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Cambridge NERC Doctoral Training Partnerships

Graduate Research Opportunities
 

Lead Supervisor: Chris Jiggins, Zoology

This is a CASE project with Entomics

Brief summary: 
By applying genomics to the use of insects as food, you will be using cutting edge technology to improve global food security
Importance of the area of research concerned: 
By feeding on organic waste biomass, such as food, agricultural and manure wastes, BSF larvae are capable of converting waste biomass into a sustainable and renewable source of sought-after nutrients – BSF larvae are rich in lipids and proteins, and BSF larvae-derived meals are effective feedstuffs for a range of commonly farmed livestock species ranging from poultry to farmed fish. We have already obtained a high quality assembly of the BSF genome. We have also established a stock derived entirely from the original founder pair that can be used for future genetic analysis. However in order to improve the BSF for economic purposes we need to characterise genetic variation in economically relevant traits. This project aims to identify genes underlying traits such as growth rate and tolerance of particular waste products.
Project summary : 
The BSF is genetically diverse with high divergence between strains derived from different populations around the world. However little is understood about this variation - are these strains really different species and do they harbour genetic variation that could be useful for domestication purposes. The project will characterise variation in economically relevant phenotypes among strains of the BSF derived from around the world. We also aim to understand the phenotypic and genetic differences between strains (or perhaps species?) of the BSF. In summary this project will look at evolutionary change and genetic diversity in an economically important organism.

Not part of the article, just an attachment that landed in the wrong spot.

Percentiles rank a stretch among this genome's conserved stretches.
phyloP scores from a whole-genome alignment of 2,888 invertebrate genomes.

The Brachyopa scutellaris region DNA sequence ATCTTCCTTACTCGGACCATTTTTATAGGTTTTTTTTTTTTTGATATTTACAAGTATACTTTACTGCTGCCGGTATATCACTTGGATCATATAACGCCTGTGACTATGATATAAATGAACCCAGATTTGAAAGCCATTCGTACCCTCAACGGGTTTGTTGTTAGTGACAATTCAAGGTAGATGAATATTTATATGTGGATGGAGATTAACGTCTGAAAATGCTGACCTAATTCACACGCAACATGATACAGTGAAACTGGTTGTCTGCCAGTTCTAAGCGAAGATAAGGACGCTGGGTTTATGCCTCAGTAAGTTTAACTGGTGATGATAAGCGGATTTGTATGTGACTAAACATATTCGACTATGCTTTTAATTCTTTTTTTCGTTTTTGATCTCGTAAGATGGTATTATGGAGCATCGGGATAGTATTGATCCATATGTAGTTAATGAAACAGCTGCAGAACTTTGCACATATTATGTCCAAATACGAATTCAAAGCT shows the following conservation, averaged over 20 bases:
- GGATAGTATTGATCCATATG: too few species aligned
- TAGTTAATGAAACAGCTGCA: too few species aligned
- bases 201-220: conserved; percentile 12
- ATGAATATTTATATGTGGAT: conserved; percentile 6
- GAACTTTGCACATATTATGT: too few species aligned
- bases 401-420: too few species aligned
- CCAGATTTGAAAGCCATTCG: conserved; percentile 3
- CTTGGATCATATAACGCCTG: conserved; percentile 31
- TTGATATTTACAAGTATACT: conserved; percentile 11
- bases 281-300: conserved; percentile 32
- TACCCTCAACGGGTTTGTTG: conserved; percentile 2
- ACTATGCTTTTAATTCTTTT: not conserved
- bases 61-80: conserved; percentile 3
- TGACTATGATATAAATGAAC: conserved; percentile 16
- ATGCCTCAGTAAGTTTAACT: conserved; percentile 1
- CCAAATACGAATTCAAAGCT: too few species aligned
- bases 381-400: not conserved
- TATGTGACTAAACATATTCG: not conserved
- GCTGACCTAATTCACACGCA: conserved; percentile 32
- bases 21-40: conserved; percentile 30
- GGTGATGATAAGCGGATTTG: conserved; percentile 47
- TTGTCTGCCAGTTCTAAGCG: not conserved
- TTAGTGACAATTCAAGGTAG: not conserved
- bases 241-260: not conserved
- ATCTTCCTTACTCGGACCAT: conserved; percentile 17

What will the student do?: 
You will characterise growth-related traits and other phenotypic measures under standard conditions to understand the variation between strains. Then genetic analysis will be applied to identify the genetic underpinning of variation between strains, using a combination of transcriptomics, artificial selection and genetic association studies. Bioinformatic and genomic analysis will take advantage of our reference genome for the species. Genome regions identified as related to strain differences can be analysed in natural populations to investigate patterns of evolution and natural selection in the genome.
References - references should provide further reading about the project: 
Vogel H, Müller A, Heckel DG, Gutzeit H, Vilcinskas A. Nutritional immunology: Diversification and diet-dependent expression of antimicrobial peptides in the black soldier fly Hermetia illucens. Developmental & Comparative Immunology. 2018;78: 141–148. doi:10.1016/j.dci.2017.09.008
Nguyen TTX, Tomberlin JK, Vanlaerhoven S. Ability of Black Soldier Fly (Diptera: Stratiomyidae) Larvae to Recycle Food Waste. Environ Entomol. 2015;44: 406–410. doi:10.1093/ee/nvv002
Generalovic, T. N., McCarthy, S. A., Warren, I. A., Wood, J. M. D., Torrance, J., Sims, Y., Quail, M., Howe, K., Pipan, M., Durbin, R. & Jiggins, C. D. A high-quality, chromosome-level genome assembly of the Black Soldier Fly (Hermetia illucens L.). G3 Genes|Genomes|Genetics 11, jkab085 (2021).
Applying
You can find out about applying for this project on the Department of Zoology page.
Prof Chris Jiggins
Department of Zoology Graduate Administrator